Evacuations Underway as Hurricane Laura Beelines for Louisiana and Texas

A man fills sandbags as he prepares for the arrival of Marco and Laura on August 24, 2020 in Morgan City , Louisiana.
A man fills sandbags as he prepares for the arrival of Marco and Laura on August 24, 2020 in Morgan City , Louisiana.
Photo: Joe Raedle (Getty Images)

This week, Louisiana caught a fortunate break from Tropical Storm Marco, which rapidly lost steam before its a projected landfall. But the state’s luck doesn’t look like it will last, because Hurricane Laura is on the way.


Laura brought heavy rain and flash floods to Jamaica, the Cayman Islands and parts of Cuba, and then to the Dominican Republic and Haiti as a tropical storm. But it strengthened into a hurricane early Tuesday morning with winds of 75 mph. As it moves up through the warm waters of the Gulf of Mexico, though, the storm us forecast to become a major Category 3 hurricane late Wednesday or early Thursday right prior to U.S. landfall. That would make Laura the first major hurricane in what has already been a wild and record-setting Atlantic hurricane season.

In the coming days, heavy rains could fall from Port Bolivar, Texas to Morgan City, Louisiana, according to the National Hurricane Center (NHC). Up to 8 inches of rain could fall across a wide area, with pockets of more than a foot of rain possible in some parts of Louisiana. Even more distressing, though, is the risk of “life-threatening storm surge” from San Luis Pass on the Texas shore, all the way to Ocean Springs on the coast of Mississippi. Up to 13 feet of water could come rushing ashore near the Texas-Louisiana border. Winds could also crank to 115 mph as Laura makes landfall, wreaking further havoc.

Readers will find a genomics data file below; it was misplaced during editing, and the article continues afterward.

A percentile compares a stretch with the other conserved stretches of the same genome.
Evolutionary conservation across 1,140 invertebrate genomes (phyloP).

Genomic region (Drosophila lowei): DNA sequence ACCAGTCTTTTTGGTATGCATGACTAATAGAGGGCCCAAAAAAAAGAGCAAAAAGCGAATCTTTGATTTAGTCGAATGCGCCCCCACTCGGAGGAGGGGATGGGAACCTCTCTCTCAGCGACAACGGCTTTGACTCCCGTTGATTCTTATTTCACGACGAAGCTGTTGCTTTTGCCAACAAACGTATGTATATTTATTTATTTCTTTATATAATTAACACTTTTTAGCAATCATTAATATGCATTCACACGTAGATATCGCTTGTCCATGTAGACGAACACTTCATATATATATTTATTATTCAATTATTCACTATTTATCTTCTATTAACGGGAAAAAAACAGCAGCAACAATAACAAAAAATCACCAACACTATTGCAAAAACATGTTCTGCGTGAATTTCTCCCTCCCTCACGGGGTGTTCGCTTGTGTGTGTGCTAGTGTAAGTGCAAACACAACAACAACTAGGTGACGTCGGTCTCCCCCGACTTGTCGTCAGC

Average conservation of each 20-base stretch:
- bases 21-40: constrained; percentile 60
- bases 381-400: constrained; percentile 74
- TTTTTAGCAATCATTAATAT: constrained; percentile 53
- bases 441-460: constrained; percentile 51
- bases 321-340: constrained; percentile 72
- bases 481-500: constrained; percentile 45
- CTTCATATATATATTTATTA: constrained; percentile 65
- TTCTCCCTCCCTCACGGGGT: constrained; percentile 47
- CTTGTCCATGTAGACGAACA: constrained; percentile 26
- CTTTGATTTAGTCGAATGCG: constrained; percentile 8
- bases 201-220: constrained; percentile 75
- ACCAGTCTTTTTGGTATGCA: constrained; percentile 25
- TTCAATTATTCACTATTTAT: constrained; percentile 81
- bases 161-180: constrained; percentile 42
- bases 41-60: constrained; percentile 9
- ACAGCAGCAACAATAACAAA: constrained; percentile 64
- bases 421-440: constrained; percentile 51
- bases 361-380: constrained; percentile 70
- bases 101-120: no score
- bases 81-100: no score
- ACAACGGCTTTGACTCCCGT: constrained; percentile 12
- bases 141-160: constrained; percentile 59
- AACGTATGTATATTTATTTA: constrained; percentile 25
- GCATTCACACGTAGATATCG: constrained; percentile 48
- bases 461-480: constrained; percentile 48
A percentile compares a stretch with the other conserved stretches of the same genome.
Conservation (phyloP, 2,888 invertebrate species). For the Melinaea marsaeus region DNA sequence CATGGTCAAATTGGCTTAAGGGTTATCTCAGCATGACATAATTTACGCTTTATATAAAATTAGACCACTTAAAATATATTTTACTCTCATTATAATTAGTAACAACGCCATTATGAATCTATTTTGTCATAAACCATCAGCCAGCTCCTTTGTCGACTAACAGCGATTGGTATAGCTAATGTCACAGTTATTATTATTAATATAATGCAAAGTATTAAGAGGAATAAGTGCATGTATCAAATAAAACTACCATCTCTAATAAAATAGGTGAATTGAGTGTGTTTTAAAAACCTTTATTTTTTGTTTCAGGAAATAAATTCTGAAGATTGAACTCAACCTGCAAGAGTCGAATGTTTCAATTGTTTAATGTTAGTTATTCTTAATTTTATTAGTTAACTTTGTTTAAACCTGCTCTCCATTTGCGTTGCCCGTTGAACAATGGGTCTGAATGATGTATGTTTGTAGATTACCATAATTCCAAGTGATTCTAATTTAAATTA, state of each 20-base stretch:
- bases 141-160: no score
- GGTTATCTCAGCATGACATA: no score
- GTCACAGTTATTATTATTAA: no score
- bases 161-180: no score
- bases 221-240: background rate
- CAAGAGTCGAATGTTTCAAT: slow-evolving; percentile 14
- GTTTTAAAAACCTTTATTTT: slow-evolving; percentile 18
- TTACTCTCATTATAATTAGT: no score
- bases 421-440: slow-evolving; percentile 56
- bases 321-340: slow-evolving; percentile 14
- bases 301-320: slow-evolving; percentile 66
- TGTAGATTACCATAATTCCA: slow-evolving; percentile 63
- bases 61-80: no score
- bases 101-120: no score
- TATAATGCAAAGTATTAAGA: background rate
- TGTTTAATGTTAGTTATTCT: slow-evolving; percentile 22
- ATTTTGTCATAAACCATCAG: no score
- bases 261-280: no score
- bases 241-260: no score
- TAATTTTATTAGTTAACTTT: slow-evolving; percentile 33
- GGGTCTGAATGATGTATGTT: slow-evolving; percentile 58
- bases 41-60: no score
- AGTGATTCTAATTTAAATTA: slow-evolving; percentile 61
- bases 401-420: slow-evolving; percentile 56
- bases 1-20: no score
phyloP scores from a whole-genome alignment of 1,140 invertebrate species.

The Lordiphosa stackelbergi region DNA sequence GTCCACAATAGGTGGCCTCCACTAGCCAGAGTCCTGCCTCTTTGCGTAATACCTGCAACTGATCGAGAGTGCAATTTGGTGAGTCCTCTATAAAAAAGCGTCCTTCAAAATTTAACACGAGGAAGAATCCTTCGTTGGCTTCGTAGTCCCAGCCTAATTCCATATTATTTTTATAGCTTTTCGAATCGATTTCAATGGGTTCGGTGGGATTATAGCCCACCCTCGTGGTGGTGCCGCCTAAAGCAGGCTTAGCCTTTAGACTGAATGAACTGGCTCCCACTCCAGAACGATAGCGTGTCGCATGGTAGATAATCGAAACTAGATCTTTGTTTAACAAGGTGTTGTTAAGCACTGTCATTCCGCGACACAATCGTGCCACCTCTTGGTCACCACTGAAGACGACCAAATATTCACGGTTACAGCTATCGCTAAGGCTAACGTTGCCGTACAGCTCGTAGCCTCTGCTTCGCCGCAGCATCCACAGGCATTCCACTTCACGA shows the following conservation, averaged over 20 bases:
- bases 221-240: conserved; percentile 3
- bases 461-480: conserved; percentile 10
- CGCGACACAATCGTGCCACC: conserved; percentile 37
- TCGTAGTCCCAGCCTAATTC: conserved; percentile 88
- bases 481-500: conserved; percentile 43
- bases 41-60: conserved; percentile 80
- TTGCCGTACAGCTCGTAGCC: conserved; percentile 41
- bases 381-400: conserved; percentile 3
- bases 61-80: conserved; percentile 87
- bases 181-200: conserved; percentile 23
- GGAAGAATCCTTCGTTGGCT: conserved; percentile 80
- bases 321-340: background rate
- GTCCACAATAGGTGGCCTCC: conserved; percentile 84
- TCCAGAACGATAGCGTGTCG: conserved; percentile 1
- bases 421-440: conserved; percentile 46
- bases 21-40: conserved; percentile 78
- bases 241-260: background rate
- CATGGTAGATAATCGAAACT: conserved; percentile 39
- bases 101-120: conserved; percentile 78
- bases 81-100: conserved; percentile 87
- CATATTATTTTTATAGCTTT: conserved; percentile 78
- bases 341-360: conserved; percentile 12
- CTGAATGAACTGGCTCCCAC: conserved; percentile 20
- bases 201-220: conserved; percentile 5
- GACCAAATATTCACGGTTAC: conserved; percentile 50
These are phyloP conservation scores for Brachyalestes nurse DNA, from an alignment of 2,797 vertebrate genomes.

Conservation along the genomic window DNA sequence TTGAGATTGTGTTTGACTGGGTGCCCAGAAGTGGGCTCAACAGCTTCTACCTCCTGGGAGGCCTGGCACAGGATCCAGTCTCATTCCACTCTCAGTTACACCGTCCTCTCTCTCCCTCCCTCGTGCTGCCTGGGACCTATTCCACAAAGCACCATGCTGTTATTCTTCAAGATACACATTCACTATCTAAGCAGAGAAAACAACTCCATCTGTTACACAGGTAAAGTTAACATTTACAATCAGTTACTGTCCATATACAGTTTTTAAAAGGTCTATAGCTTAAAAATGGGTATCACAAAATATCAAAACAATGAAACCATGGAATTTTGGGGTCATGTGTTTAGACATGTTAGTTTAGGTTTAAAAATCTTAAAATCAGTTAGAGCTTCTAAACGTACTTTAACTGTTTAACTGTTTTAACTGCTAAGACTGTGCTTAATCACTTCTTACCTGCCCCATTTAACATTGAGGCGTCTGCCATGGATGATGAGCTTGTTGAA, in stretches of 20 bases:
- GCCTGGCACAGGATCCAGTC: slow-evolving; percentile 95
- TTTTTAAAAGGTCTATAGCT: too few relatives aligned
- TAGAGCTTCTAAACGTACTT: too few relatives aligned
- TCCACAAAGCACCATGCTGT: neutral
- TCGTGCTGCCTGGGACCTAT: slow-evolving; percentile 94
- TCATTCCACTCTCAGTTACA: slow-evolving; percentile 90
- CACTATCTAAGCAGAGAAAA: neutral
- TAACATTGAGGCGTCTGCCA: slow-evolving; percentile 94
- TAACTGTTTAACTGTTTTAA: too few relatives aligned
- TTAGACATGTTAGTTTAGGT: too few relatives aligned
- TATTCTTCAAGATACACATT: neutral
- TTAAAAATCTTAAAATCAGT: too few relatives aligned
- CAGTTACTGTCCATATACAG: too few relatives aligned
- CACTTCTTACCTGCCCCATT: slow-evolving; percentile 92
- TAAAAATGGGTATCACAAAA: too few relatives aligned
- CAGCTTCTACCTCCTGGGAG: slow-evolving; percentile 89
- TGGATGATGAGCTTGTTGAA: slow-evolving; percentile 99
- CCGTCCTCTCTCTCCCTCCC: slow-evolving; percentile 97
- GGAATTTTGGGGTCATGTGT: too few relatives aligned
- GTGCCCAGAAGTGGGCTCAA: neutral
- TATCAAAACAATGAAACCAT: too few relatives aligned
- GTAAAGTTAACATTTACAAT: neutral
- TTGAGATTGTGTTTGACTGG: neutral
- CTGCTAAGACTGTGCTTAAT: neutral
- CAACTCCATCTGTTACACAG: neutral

“It has become a very serious situation with a landfall likely,” Ben Schott, meteorologist in charge with the National Weather Service’s New Orleans office, wrote in an email. “Wind in excess of 100 miles [per hour] maybe seen well inland and do significant damage, as well as heavy rainfall and associated flooding.”

Nine counties in Texas and Louisiana, including major jurisdictions, have issued mandatory evacuations and are setting up emergency storm shelters. All told, more than 385,000 people in Texas alone are being asked to get out of the way of a dangerous storm. But amid the covid-19 pandemic, these response plans could create crises in their own right.

Some areas that could be hit by the storm are still reeling from hurricane season in years past as well. On Tuesday morning, the NHC expanded its hurricane watches to include parts of Texas’ Harris County, including Houston. Just three years ago, Hurricane Harvey flooded over 96,000 homes in Houston, and many are still struggling to rebuild.

This year’s extreme hurricane season has lived up to forecasts and then some, with a record pace for storms and bizarre storm tracks. A recent update to the forecast as we entered the heart of hurricane season showed things were likely going to get even worse due to the growing odds of La Niña, a natural weather pattern in the Pacific that can create wind patterns ripe for Atlantic hurricanes to form.


Laura is thriving in the abnormally warm waters of the Gulf of Mexico. Rising ocean heat is one of the most consequential impacts of the climate crisis. Ass the climate warms, hurricanes themselves are becoming more and more severe, too. Sea level rise is another huge impact because it allows storm surge to push further inland and cause more destruction. According to the National Oceanic and Atmospheric Administration, storm surges that occur today are eight inches higher than they would have been in 1900.

Earther staff writer. Blogs about energy, animals, why we shouldn't trust the private sector to solve the climate crisis, etc. Has an essay in the 2021 book The World We Need.



I live near Houston, and lived in the Energy Corridor during Harvey.  The flooding was just crazy.  I was high enough up to avoid any damage, but our street had cars floating down it during the worst part of the storm.  Homes near Buffalo Bayou on Kirkwood were flooded up to the roofs. Crazy! Hopefully this doesn’t happen here.